Good communicators will always have one or at most two ‘big ideas’, knowing that the more ideas you try to promote, the less will be the impact of each one. That might be why Irish Software Association (ISA) chairman Cathal Friel (pictured) boils down all of the issues facing the Irish software industry into a couple of succinct messages.
One of these is the dearth of seed funding. Speaking at the ISA Annual Awards recently, Friel argued that the main reason that the indigenous software sector was not a lot bigger was that this type of funding was in very short supply. What was needed, he said, was a “wall of money” – of the order of €1bn – to fuel the growth of tech start-ups in the economy. “There is a direct correlation between the amount of early-stage venture funding allocated to the industry and its ultimate success,” he asserted.
His solution is for the Government to introduce some tax-based mechanism to free up large amounts of venture funding for start-ups, whereby individuals are encouraged to reinvest some of their property profits into the IT industry. What Friel would really like to see is the formation of a massive venture capital (VC) trust or trusts into which investors would pool their money.
Using their skill and experience, the venture capitalists would then decide what technology firms to invest in on behalf of their clients – much like any other fund management operation. Friel believes that if investors were given the right tax breaks the trust could literally amount to billions of euro.
Friel argues that entrepreneurs are currently being asked to risk too much and that “soft money”- risk capital but not too ‘risky’ risk capital – needs to be made available to encourage them to take the leap. “Our research suggests that the key motivating factor that will encourage you or me to give up our jobs is that there has to be a lot of money provided for that start-up to reduce the risk for the first two years. After two years, hey presto, you’ll have the venture capitalists fighting over you but in those first two years you’ll have a very high attrition rate.”
His ‘proof of concept’ for his idea lies a thousand miles away in Israel. He points out that that small war-torn country has nevertheless managed to produce a thriving domestic technology sector that employs 150,000, compared with just 20,000 in Ireland. While acknowledging that other factors such as massive government spending in areas such as defence have fuelled the explosive growth in Israel, Friel believes that funding lies at the heart of Israel’s success story. As he noted at the awards: “Between 1998 and 2003, the Israeli VC industry invested more than US$10bn in IT start-ups whereas in Ireland over the same period we invested less than US$1bn. The result: Israel, 150,000 jobs; Ireland, 20,000 jobs.”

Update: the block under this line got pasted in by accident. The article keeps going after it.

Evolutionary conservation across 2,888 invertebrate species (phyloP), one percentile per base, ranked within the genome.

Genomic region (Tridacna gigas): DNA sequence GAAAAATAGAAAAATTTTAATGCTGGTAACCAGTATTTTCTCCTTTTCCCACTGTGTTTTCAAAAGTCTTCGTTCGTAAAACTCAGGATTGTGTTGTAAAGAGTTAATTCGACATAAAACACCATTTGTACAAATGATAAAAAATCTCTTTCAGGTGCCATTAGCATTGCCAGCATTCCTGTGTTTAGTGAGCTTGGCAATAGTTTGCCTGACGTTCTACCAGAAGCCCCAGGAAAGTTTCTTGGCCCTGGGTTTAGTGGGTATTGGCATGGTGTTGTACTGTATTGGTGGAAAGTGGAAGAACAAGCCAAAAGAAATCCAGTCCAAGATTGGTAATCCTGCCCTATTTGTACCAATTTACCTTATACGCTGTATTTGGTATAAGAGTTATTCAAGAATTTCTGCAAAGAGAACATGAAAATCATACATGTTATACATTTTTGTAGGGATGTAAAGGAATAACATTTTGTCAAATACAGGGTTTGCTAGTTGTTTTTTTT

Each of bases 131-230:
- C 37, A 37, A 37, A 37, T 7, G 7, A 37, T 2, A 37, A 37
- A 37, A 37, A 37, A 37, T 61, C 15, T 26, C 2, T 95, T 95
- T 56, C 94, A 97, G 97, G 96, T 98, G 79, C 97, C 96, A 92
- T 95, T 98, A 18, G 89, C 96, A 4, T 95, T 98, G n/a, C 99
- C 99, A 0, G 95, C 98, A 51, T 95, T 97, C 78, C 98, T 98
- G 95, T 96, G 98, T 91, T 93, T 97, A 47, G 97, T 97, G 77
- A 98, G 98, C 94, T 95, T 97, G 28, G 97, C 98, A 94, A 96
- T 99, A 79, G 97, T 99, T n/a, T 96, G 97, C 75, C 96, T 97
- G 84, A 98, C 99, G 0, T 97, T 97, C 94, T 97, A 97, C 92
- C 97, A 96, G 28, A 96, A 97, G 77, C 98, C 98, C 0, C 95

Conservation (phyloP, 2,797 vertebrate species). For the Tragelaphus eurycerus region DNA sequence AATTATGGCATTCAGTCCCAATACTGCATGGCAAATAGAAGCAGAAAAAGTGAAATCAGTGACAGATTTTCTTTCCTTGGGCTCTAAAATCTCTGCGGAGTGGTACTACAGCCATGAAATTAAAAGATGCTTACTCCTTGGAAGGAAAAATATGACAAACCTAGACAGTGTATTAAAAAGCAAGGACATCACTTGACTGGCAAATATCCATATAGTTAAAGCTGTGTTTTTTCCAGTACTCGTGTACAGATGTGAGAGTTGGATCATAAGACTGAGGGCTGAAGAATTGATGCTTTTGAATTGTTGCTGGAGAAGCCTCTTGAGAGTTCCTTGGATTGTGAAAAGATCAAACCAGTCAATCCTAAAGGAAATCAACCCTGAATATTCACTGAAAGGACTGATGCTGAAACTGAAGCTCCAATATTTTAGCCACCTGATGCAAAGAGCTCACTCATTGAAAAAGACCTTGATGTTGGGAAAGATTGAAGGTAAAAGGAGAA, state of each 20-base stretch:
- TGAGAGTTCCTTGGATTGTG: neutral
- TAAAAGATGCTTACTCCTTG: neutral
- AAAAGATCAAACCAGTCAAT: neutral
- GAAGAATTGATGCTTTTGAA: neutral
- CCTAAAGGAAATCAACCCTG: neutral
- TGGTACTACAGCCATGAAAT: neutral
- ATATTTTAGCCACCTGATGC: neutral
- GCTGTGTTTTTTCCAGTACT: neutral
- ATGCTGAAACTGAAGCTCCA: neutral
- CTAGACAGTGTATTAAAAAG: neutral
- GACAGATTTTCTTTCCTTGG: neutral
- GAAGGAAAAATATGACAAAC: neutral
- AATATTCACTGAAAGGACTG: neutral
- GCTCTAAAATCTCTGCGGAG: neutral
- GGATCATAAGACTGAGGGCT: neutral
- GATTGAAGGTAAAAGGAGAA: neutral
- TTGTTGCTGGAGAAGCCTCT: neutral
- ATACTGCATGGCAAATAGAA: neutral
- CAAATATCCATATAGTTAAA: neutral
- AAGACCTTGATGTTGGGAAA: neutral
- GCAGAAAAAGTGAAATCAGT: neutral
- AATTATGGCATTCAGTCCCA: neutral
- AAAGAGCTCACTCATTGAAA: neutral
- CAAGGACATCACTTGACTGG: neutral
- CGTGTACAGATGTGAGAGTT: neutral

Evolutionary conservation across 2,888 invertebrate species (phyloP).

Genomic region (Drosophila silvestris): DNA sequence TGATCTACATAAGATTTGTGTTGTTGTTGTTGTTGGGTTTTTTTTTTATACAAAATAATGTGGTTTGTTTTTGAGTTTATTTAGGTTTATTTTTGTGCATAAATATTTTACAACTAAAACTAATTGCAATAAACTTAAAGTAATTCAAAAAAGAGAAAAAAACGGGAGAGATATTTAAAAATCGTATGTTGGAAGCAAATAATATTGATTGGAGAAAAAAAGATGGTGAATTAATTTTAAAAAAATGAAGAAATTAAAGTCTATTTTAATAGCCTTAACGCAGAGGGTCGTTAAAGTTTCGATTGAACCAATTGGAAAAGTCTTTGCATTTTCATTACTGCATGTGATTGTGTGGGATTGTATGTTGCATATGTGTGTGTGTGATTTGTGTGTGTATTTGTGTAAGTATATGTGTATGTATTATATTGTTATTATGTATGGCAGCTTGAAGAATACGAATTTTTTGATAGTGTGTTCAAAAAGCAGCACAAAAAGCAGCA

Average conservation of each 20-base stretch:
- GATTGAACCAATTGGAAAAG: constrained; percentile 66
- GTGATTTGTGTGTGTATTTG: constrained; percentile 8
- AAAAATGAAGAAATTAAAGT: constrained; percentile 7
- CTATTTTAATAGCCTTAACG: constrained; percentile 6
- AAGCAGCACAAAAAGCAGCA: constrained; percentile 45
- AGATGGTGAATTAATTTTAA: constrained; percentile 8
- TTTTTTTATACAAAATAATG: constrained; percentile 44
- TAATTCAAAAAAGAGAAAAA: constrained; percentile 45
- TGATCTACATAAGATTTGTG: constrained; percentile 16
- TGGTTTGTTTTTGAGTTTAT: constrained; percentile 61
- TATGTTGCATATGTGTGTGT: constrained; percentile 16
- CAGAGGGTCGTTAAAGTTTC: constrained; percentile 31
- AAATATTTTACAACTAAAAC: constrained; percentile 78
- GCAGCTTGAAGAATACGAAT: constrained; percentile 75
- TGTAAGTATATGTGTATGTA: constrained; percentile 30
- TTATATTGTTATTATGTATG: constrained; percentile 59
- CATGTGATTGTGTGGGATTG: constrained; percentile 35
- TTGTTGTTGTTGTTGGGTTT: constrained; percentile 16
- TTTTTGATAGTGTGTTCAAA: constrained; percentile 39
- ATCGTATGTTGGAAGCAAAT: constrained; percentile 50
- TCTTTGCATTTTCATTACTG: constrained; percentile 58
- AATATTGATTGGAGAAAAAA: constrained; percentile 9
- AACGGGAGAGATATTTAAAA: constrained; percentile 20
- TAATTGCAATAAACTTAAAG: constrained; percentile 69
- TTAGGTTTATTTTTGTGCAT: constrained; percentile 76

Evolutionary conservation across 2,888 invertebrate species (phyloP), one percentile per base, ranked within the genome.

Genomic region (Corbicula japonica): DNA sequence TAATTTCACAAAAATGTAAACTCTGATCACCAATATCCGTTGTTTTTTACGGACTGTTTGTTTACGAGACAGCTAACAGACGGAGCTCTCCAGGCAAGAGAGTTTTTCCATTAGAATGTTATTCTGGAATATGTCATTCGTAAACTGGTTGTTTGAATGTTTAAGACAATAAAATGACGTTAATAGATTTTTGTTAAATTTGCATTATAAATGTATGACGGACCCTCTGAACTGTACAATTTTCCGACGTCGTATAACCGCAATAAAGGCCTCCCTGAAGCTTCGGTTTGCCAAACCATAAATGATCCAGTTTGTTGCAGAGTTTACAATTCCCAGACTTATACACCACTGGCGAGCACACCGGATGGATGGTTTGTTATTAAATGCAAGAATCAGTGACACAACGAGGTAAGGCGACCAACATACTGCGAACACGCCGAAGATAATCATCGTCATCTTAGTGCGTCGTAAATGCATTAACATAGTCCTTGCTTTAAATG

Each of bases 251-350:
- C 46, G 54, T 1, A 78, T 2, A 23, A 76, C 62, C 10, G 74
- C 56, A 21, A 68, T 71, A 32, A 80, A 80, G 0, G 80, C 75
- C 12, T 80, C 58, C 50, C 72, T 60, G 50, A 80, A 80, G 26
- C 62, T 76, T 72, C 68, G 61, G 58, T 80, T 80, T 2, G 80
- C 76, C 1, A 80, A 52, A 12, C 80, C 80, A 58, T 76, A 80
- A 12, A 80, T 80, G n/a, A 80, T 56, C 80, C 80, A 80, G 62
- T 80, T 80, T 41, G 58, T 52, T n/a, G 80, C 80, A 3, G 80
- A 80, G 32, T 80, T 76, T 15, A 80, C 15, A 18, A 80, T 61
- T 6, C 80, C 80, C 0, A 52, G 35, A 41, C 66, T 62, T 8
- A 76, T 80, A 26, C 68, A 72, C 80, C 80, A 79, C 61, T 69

This issue preoccupies him so much because he believes that we have become over reliant on the multinationals that have helped drive the Irish economy forward in recent years. As the balance of the global economy gets increasingly polarised between low cost on the one hand and high value on the other, Friel believes that Ireland will be hard pressed to retain a lot of the multinationals in Ireland and that a stronger domestic technology sector will be needed to take up the slack.
“We’re flagging to the Government that if it wants to create a long-term IT industry in Ireland, it needs to accept the reality and inevitably that a large proportion of multinationals will move along,” he says.
The good news is that we have time to adjust our strategy as we will continue to attract more US giants to Ireland for at least another year or two. But then the drain will begin, believes Friel, and all the ‘screwdriver’ operations of the Eighties will be gone and those remaining will be highly skilled niche operations.
By building up a strong domestic technology sector, Friel is not necessarily talking about creating technology powerhouses that make a splash in the US market and go on to be listed on the Nasdaq. This would be nice, of course, but very hard to attain. Again, he says, we should look to emulate the Israel where there are “quite a number of multinationals but also a huge underbelly of successful medium-sized firms”.
But Friel has another key message and one ever bit as intriguing as his earlier property-into-software pitch. This is the proposed development of an Intellectual Property Services Centre (IPSC) to be based in the digital media district in Dublin. The idea, which again got its official airing at the aforementioned ISA Awards, has been developed over recent months by the ISA’s Competiveness Committee under John Shiel and Bernie Cullinan.
The idea is to make Dublin an international centre for patent registration in the same way that the Irish Financial Services Centre became a financial services hub. “The carrot is that patents would be filed for free. That would hoover in people from all over Europe: if they want to file patents they would come to Dublin,” says Friel, who adds that centre would in time become a magnet for patent lawyers, standards bodies and other IP-related activities.
Although the detail has yet to be worked out and a lot more research needs to be done in the coming months, Friel is convinced that the IPSC “could be one of the most successful things we do in the software sector.” By the time that proposal has all its bells and whistles attached, no doubt Friel will have another on the launchpad, primed and ready to go.
By Brian Skelly